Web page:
It has captured a moment in my life. Again, thanks to everybody, from the bottom of my heart. Simply to be communicating with real humans and not just the ones inside my head, it – hmm- well look what you made me say- it feels a – little – better.

  • Erin, the 'just give it time'…to me that falls into the empty platitudes category. Yes, time has a way of giving us perspective, but I think it's a little dangerous as well…ideally you'll feel better and be able to internalize God's forgiveness, but maybe you'll just become numb in order to make the pain stop. God doesn't want numbness either…he wants to heal you and make you whole.

    I can't speak to the theology of what happens after we die…regardless of what we believe, we simply don't know that for sure. I can tell you what I look for when I enter a 'season of growth' (ie painful time that I need to deal with)…I need someone who will listen to my honest thoughts, no matter how insane or warped they sound. I need someone who I can trust spiritually to not twist scripture to fit how they think God 'should' work…who has a strong knowledge of God and the Bible but also humility to let God do his work on his own terms. And frankly, I prefer someone who has been thru struggles of their own; who can share with me how God has worked in their life. To me it gives them credibility, and I feel like they will really come alongside me in my pain, processing, etc.

    I can get more specific and name names & resources, but I don't want to sound like a commercial here on John's blog. No pressure, but if you're interested please email me at skerri_bATyahooDOTcom and I'll be glad to tell you what I know.

    I'm 30 and a military wife…maybe that helps, maybe it doesn't. I do like Pink though. 😉

  • Wow. Reading the lyrics to the Pink song was just gut-wrenching.

    Well, one thing's clear about you anyway, Erin — and if you're going to have ONE thing be clear about you, this is a good one. You're smart — really, REALLY smart. Better than that, you're wise — and clearly growing wiser by the day.

    There are two kinds of people in the world: people whose suffering has made them wiser and more compassionate, and people whose suffering has made them closed up/bitter/crazy. CLEARLY you belong in the first group. Which means everything hurts you more now–but later, when this phase of your life burnishes down into something less immediately … trenchant, this capacity you have for feeling will be a blessing to everyone who knows you. As it must be now, already.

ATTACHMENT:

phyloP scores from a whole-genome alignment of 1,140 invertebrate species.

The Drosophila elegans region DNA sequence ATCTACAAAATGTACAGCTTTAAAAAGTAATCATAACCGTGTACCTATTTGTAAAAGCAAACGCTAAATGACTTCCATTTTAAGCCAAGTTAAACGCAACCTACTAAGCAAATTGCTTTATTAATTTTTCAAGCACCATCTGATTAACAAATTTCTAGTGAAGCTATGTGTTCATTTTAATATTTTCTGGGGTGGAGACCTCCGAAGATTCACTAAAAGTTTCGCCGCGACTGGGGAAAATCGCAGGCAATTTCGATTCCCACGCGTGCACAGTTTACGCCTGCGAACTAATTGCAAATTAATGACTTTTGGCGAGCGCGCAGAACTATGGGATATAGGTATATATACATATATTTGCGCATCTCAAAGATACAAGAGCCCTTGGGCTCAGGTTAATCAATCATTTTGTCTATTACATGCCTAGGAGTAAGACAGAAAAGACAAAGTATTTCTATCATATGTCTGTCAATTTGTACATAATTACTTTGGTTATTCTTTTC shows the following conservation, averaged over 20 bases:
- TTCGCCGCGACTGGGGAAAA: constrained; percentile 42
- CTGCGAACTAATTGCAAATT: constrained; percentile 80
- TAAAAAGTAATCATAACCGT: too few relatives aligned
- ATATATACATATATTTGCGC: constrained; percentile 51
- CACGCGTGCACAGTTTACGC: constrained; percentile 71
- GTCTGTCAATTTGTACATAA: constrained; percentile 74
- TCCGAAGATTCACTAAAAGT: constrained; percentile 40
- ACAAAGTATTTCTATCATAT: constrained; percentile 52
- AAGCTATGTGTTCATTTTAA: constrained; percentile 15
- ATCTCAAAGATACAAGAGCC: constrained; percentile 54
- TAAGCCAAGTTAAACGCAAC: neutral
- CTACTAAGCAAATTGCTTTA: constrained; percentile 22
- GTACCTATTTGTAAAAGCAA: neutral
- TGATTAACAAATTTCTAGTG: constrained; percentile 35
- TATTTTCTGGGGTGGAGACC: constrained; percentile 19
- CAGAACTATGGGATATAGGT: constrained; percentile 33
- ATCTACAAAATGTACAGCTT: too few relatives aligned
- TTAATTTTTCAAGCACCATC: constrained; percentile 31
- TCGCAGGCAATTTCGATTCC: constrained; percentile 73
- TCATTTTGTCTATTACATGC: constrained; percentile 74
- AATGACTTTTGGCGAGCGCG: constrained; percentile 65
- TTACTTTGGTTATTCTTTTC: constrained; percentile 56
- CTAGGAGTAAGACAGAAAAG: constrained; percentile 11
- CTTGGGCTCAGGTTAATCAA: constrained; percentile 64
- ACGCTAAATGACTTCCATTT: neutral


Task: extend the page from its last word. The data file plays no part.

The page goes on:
So much of life so utterly sucks. I'm awfully sorry you had to go through so MUCH of its suckiness so early in your life. For what it's worth, it's absurdly clear that you're going to grow into one of those extremely rare people who really, REALLY understands people.

  • Sabina

    Yes. Definitely! I agree that Erin is awesome just in reaching out and can be even more so once whole again. Do the work Erin to be whole again, it is so worth it and if the first therapist doesn't fit, find someone else. Read God's word for yourself, study, pray and join a faith community that works for you. It took me two years to finally find a therapist who really listened to me and helped me process all my pain and find my way back to myself. I have been studying and teaching God's word for several years now and some scriptures that helped me a lot were: Romans 10:6-11, Psalm 23:1-6, Psalm 31:1-14 and Proverbs 3:1-6. I encourage you to get a bible that has reference pages that you can use to direct your study so that you get what you need.


  • breezy

    Dearest Erin,

    My heart is breaking for you and I wish I could hold your hands in mine and tell you all the things I have been learning about the awesome, uncontainable, unfathomable love Our God has for you and the ‘sweetheart’ that you lost.

    First, I hear you crying out for truth. The Word of God will speak to your heart about the very questions you have asked, because your brain does know you are not ‘guilty’. When you spoke about the movie ‘What Dreams May Come” my heart literally leapt into my throat. I’ll tell you, you write so heartfelt and eloquently that it feels as though I am reading something that I wrote about my own past and pain and loss.

    God tells us that those who have died are not aware of anything, they are in a very deep sleep. No dreaming, no knowledge of what has or is happening. So while you are grieving and suffering and hurting your former husband knows nothing of your pain and heartache.

    For him the period between taking his last breath and when he opens his eyes to behold Our Savior will not even register, it is instantaneous. This should bring you some peace as well as joy because he will also see you and it will be as though he had never commited suicide. You read that right, he will feel as though he failed to kill himself and is suddenly standing before God. All the truth he always longed to know will be immediately shown to him. Jesus is His attorney and judge so he is completely in God’s care

    Because of this fact, what will bring you the greatest amount of comfort now is to go to God and ask Him to help you fully forgive your former husband for leaving you, for abandoning the life and dreams and hopes that you shared, for leaving you alone to raise your son without his father, for leaving you alone with the mess of dealing with his death and leaving you without your ‘best friend’ to help you get through it.